So lets take a look at where we are so far, you will need:

  • Eight two-socket x86 servers, minimum 10GB network bandwidth each
  • High performance file system with multiple GB/sec read and write performance (minimum 4 40GB/sec connections)
  • High speed network switch, either 40GB/sec InfiniBand or 10GB/sec ethernet, 20 available ports minimum (8 server, 8 workstation, 4 storage)
  • Eight workstations with high-end graphics cards and minimum 10GB network bandwidth

    The costs add up pretty quick. Now lets consider what your system might look like if you used the M2070Q. Lets start by configuring an HP Proliant SL390s G7 server with eight M2070Q cards. That will give you over 4000 GF of peak performance for starters. Even if you only get half the efficiency out of your GPU codes, you would still be getting double the performance of the eight two-socket x86 servers, and thus your application would finish in 30 minutes versus one hour. But that is just the start.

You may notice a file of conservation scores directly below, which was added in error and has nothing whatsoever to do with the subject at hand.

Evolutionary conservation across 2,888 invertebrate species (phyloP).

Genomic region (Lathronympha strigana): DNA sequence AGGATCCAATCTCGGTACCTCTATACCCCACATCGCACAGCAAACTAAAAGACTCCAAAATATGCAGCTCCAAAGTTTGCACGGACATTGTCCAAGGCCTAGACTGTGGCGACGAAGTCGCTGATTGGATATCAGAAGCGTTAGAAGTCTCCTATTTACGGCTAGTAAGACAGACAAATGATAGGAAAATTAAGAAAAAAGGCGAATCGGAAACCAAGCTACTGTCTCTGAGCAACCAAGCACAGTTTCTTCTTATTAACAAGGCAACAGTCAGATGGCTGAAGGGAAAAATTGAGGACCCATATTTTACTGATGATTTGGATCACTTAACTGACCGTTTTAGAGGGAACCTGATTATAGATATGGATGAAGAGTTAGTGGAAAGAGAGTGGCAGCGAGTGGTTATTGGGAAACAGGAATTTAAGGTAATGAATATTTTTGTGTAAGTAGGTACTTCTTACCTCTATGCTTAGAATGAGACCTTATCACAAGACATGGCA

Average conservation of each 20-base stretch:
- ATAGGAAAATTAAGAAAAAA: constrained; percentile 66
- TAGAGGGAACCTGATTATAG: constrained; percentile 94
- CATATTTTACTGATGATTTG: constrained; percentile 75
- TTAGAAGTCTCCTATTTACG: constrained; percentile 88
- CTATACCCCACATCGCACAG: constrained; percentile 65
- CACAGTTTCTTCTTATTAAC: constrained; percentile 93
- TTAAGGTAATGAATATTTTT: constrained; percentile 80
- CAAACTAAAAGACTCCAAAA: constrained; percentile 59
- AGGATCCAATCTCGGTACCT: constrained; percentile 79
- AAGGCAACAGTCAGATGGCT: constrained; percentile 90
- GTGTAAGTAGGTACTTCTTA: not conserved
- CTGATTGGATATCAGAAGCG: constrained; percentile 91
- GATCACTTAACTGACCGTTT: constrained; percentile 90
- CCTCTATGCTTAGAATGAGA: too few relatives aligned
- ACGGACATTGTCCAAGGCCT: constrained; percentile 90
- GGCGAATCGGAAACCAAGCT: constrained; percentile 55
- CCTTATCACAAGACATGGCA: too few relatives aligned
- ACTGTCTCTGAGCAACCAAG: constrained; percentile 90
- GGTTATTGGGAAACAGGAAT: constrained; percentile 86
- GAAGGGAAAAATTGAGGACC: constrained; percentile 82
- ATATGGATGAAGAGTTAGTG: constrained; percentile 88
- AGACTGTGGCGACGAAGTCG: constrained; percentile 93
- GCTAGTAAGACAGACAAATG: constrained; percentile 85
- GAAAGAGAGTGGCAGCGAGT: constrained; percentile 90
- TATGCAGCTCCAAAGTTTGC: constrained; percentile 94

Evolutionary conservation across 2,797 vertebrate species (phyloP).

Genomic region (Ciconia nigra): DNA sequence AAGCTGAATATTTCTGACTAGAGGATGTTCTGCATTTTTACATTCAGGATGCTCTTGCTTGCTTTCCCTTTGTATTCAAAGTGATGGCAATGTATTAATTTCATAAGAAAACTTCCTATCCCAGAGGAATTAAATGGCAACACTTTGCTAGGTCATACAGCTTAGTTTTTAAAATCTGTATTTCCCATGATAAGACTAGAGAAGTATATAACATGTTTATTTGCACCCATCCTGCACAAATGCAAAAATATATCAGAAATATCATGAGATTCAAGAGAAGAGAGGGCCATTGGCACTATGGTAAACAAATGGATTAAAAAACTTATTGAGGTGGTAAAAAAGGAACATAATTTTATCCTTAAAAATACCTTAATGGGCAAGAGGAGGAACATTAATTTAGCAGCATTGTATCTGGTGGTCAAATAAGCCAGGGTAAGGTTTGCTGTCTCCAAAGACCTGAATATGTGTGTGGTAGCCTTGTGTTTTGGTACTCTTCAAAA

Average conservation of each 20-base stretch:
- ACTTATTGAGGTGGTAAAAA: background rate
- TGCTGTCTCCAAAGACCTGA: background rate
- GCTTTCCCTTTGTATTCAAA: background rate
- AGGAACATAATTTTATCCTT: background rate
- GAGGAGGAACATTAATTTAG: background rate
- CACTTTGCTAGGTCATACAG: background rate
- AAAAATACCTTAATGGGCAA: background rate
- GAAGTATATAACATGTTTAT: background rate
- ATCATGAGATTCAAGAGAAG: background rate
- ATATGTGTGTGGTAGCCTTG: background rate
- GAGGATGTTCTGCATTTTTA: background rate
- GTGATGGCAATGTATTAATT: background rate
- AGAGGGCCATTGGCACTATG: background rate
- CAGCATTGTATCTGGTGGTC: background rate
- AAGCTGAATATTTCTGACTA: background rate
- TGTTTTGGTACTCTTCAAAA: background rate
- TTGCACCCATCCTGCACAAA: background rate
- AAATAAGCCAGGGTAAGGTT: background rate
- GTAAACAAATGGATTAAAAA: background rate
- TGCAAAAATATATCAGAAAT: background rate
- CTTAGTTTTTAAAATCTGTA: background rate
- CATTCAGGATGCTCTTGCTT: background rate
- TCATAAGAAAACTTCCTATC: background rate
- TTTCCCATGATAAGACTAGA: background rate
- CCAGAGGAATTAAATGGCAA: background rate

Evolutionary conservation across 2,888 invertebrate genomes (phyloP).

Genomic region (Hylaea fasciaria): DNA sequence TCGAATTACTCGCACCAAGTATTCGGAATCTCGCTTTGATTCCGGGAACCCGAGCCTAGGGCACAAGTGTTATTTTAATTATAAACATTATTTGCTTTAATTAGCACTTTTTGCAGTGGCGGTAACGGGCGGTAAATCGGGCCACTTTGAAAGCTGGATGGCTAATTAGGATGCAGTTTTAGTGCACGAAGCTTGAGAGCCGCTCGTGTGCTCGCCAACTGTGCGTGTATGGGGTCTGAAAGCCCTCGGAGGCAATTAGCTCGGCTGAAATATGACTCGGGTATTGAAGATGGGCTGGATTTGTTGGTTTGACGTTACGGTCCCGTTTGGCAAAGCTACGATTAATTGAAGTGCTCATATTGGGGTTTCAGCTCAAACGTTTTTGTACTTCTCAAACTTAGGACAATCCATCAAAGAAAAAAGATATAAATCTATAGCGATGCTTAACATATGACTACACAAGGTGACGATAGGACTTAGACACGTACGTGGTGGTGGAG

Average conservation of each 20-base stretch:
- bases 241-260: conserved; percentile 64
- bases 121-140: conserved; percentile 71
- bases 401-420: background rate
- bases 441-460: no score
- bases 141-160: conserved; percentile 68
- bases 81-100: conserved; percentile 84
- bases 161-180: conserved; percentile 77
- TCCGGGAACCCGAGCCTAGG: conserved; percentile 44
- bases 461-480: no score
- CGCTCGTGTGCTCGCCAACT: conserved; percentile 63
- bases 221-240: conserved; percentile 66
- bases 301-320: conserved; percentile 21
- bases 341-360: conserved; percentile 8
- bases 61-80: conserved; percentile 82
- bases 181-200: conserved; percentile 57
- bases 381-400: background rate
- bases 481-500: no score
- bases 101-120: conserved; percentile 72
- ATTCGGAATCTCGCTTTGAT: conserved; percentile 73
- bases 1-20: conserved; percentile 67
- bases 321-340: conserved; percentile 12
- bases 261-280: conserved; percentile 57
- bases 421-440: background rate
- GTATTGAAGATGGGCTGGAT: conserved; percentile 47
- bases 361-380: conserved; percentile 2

With the M2070Q, you get all the power of your high-end graphics card right in your server. While you still are likely to want to save your data to a shared file system, you can use the M2070Q to start visualizing your data in situ – direct from the server after it is computed. The Tesla M2070Q delivers up to 1.3 billion triangles per second of server graphics performance, allowing you to deploy GPUs for both compute and visualization in one convenient solution. In turn, this allows you to provision significantly less storage and network bandwidth than if you had to move the data from the server to storage and then to a workstation to display. This allows you to replace a cluster of 8 servers and 8 workstations with a simple config of: